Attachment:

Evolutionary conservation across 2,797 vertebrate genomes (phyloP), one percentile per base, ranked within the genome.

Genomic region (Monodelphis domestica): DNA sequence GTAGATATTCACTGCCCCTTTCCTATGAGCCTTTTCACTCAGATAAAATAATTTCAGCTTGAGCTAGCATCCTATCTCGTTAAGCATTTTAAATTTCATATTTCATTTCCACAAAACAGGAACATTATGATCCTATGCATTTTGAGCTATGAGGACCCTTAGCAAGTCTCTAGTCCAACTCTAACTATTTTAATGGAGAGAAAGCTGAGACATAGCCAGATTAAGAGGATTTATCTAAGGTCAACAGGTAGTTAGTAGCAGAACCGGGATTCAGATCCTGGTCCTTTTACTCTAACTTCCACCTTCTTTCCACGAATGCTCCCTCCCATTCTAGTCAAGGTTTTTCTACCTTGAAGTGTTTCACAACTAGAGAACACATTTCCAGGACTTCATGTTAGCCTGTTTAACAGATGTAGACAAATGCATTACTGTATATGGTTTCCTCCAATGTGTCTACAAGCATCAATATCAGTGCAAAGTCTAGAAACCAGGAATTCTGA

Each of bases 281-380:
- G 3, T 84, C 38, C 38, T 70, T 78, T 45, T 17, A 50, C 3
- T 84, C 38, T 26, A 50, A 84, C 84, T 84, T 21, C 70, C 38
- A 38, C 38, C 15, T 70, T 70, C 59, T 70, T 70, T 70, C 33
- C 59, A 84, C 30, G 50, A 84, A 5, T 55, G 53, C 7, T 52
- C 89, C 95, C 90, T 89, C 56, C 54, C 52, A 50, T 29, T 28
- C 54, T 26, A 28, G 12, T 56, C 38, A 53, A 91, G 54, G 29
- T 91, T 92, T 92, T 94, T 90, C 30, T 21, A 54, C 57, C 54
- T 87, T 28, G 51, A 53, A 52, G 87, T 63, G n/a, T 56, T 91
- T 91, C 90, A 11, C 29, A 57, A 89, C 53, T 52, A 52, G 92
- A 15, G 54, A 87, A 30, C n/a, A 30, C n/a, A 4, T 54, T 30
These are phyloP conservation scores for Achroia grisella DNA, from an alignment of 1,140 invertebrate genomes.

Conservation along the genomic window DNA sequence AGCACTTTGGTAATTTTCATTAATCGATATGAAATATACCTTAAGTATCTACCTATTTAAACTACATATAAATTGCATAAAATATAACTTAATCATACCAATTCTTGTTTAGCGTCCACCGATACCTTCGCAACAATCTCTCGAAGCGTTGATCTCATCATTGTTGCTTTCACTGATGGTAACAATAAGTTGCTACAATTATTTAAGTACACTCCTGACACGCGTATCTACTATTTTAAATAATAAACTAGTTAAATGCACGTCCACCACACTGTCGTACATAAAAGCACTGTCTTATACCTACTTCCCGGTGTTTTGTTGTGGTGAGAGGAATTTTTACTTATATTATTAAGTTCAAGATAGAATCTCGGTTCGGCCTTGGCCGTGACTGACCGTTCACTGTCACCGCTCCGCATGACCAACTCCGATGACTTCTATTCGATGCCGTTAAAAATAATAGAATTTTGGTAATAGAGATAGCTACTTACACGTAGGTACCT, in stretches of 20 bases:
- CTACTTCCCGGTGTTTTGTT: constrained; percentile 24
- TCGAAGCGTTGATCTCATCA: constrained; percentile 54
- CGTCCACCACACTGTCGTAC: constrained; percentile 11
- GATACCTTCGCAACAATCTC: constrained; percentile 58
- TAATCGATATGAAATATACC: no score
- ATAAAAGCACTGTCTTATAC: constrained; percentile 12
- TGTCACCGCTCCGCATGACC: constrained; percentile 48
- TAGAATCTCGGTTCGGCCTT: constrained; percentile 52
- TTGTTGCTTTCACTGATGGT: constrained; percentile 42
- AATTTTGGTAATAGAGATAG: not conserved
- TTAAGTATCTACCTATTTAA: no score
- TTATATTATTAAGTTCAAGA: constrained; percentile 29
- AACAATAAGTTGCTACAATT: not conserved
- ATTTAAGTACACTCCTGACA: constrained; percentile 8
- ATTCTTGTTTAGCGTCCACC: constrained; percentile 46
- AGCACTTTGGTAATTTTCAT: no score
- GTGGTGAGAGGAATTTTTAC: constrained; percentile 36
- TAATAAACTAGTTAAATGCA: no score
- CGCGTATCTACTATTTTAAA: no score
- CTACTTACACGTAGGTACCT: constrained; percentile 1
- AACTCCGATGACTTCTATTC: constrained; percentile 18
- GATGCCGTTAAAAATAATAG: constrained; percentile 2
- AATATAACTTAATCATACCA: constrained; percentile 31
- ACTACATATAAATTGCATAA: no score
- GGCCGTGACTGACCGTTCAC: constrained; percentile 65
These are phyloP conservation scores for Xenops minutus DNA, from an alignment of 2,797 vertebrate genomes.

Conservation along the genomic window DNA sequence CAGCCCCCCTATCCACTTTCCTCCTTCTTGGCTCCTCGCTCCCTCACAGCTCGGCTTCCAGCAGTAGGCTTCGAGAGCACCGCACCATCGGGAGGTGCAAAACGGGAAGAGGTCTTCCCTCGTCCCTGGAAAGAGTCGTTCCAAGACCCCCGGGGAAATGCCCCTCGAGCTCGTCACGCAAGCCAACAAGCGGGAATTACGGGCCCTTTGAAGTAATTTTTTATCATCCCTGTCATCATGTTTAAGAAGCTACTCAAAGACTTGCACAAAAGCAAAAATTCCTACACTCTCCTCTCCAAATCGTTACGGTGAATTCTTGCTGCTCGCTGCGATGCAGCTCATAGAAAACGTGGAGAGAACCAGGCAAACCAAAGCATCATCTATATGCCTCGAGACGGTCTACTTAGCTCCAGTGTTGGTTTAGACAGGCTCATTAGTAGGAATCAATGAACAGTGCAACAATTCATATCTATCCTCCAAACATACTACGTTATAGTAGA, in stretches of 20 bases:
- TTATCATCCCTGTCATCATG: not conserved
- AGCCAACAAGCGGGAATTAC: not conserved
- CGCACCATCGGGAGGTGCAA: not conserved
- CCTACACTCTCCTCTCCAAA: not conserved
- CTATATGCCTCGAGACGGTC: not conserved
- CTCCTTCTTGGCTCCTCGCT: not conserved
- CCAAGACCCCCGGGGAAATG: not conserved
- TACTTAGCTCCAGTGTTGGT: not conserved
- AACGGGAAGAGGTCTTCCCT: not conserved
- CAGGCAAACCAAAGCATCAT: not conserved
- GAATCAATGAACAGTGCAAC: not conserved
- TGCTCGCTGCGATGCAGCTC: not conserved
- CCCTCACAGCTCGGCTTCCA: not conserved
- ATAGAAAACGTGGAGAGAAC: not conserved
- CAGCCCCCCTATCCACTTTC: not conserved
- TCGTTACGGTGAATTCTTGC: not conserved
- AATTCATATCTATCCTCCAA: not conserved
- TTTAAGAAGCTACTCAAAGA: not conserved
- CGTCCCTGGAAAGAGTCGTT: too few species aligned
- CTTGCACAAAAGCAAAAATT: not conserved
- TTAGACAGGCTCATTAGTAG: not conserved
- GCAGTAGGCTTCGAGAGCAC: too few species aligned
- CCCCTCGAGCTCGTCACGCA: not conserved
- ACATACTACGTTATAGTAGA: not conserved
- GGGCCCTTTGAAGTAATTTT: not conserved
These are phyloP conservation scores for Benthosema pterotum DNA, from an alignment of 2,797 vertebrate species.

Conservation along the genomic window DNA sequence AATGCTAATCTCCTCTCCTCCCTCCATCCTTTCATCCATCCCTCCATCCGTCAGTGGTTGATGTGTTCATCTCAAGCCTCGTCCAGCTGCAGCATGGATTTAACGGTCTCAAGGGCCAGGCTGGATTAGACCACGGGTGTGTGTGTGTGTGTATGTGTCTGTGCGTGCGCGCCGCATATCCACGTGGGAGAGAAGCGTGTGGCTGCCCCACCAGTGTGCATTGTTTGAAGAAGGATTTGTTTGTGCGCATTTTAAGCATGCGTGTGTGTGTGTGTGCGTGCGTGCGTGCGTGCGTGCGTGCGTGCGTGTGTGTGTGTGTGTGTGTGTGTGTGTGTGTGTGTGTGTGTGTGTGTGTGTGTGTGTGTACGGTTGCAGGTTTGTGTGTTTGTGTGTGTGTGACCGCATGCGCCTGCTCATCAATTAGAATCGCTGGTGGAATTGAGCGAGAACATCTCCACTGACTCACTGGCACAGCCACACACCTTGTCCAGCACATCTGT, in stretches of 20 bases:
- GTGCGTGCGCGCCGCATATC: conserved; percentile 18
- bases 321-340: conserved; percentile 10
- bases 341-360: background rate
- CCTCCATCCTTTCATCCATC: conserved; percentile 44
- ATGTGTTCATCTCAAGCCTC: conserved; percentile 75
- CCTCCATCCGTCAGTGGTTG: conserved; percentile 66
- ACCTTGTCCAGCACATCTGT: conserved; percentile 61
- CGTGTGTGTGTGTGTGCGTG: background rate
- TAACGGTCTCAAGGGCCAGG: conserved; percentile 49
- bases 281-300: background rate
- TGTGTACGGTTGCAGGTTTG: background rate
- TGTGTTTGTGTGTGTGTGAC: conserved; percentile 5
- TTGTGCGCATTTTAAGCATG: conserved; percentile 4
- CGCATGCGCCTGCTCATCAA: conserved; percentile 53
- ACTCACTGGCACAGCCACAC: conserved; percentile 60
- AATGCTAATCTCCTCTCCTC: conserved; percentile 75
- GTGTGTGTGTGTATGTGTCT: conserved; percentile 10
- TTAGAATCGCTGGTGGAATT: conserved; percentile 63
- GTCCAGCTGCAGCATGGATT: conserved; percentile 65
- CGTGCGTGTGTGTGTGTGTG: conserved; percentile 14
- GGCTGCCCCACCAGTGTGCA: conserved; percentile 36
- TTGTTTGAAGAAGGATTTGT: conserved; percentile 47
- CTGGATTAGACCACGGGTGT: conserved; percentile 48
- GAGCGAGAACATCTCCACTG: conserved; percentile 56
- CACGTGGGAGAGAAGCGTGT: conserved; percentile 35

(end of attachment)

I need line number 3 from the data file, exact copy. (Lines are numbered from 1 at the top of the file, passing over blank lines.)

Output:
Each of bases 281-380: